Artist of the moment….. David Alfaro Siqueiros


this artist was born in Mexico in 1874. He was born in Chihauhua, Mexico. He became known for his murals but also made fine prints.

He was also a member of the Mexican Communist Party that tried without success to kill Leon Trotsky in 1940.Trotsky was a president living in the country who was still largely unpopular with the people. Trotsky survived the attack on his house partially led by Siqueiros but died later that year by an assassin who used a pick axe to carry out the killing.

The artist was the 2nd of three children. The family was quite well to do whose lineage traced back to the Alfaro family of Portugal.  Before the artist was 5 his mom died, so his dad gave the children to the grandparents to raise. The grandparents didn’t approve of the way Dad was raising the kids moved the kids from the country to Mexico City and also enrolled them in private biblical school.

Below is a clip around 5 minutes showing many of the artist’s work on canvas as well as his murals.



The artist was very modern in his approach to murals as far as dimensions and different techniques used to apply paint as well as enhance the perspective. Rather than making a picture work from standing in front to getting  his works to look nice from wherever the viewer is standing.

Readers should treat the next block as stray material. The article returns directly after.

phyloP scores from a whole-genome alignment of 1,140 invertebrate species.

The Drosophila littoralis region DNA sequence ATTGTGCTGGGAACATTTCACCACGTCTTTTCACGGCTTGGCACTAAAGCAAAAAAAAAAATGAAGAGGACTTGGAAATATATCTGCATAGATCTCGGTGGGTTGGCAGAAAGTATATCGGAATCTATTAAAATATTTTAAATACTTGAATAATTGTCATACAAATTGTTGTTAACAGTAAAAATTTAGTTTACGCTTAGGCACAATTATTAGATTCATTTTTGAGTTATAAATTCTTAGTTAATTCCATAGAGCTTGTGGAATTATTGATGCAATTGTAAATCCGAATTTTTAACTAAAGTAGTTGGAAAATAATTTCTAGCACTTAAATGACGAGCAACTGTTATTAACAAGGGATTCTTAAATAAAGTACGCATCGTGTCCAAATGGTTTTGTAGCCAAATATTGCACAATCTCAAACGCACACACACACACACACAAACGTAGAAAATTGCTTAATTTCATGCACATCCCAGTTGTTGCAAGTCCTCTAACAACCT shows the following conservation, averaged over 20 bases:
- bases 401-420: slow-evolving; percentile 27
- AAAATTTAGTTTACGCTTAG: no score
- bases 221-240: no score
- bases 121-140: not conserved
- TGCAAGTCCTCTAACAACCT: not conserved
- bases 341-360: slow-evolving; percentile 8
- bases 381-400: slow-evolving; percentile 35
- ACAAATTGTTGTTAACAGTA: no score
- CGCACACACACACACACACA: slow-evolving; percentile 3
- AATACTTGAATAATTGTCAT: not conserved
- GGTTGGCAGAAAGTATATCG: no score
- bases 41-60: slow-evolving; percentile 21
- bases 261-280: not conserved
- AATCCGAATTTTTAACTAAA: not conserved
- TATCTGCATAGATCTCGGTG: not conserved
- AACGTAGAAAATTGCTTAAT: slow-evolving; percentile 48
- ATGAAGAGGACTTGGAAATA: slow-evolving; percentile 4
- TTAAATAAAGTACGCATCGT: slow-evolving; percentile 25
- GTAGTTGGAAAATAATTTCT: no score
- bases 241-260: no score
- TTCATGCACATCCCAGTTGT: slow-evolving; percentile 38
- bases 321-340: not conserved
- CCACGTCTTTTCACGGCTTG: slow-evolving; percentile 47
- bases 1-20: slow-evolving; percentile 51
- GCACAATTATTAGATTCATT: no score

As a teenager he was inspired by Dr. Atl, he told all artists to develop a national art looking all across the country and to previous cultures for inspiration. The artist joined some military groups and while on travels around the country he was able to get a great grasp of the various ways of life in his country.The artist took off to paint Europe in 1919.

In 1922 the artist returned to Mexico City to work for a new revolutionary government as a mural artist. The artist saw his art as a perfect way to express his political feelings. He thought art should be public, educational, and ideological.

The artist died in 1974 in Mexico.

I enjoy those artists from the Mexican muralist group as they have so much emotion and meaning. Similar to Kathe Kollwitz in their depiction of pain and suffering of the masses.

Happy painting!


Leave a Reply

Fill in your details below or click an icon to log in: Logo

You are commenting using your account. Log Out /  Change )

Google photo

You are commenting using your Google account. Log Out /  Change )

Twitter picture

You are commenting using your Twitter account. Log Out /  Change )

Facebook photo

You are commenting using your Facebook account. Log Out /  Change )

Connecting to %s

This site uses Akismet to reduce spam. Learn how your comment data is processed.

%d bloggers like this: